Latest Nanowire Stories
Materialâ€™s fluctuating response to a magnetic field could lead to switchable superconducting wires.
Scientists have made a breakthrough toward creating nanocircuitry on graphene, widely regarded as the most promising candidate to replace silicon as the building block of transistors.
After running a series of complex computer simulations, researchers have found that flaws in the structure of magnetic nanoscale wires play an important role in determining the operating speed of novel devices using such nanowires to store and process information.
A team of Duke University chemists has perfected a simple way to make tiny copper nanowires in quantity.
In two new papers, Rice University researchers report using ultracentrifugation (UCF) to create highly purified samples of carbon nanotube species.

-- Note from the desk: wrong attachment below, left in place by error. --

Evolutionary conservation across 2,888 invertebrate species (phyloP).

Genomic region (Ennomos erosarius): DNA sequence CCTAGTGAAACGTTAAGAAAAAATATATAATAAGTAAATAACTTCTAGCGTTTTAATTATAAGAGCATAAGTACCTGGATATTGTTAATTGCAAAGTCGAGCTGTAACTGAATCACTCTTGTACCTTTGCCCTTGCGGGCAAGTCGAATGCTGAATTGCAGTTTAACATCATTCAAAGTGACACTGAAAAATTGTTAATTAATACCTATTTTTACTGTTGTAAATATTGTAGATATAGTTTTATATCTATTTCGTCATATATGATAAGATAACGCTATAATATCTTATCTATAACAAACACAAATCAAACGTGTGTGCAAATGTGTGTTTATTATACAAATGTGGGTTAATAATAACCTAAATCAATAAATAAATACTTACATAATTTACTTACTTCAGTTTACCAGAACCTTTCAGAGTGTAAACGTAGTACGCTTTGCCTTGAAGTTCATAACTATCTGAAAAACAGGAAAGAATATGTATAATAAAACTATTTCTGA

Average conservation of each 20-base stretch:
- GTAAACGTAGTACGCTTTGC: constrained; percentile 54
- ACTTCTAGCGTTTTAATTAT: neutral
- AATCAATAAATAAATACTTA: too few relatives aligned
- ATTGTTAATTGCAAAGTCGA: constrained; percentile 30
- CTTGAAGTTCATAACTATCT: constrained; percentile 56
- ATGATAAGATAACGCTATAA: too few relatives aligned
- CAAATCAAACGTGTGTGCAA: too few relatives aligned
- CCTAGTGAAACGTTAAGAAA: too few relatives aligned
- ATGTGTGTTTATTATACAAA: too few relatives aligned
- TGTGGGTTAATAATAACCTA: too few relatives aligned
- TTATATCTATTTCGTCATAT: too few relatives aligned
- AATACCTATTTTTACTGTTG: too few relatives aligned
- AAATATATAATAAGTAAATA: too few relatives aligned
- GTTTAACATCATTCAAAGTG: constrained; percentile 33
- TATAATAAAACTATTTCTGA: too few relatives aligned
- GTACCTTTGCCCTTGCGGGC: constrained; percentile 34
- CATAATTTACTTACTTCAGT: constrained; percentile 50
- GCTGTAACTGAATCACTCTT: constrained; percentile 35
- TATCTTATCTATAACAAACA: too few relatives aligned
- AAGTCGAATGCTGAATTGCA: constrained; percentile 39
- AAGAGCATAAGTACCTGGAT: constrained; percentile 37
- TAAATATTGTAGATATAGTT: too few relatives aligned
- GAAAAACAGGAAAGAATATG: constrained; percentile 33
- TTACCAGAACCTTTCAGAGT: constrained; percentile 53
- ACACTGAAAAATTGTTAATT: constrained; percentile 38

Scientists take first step toward controlling the growth of nanomaterials without catalysts.
Supercooling, a state where liquids do not solidify even below their normal freezing point, still puzzles scientists today.
Scientists with the Molecular Foundry, a US Department of Energy User Facility located at Berkeley Lab, have developed nano-sized cantilevers whose gentle touch could help discern the workings of living cells and other soft materials in their natural, liquid environment.
Physicists at Harvard University have found that a high-voltage nanotube can cause cold atoms to spiral inward under dramatic acceleration before disintegrating violently.
Scientists have discovered the worldâ€™s smallest superconductor, a sheet of four pairs of molecules less than one nanometer wide.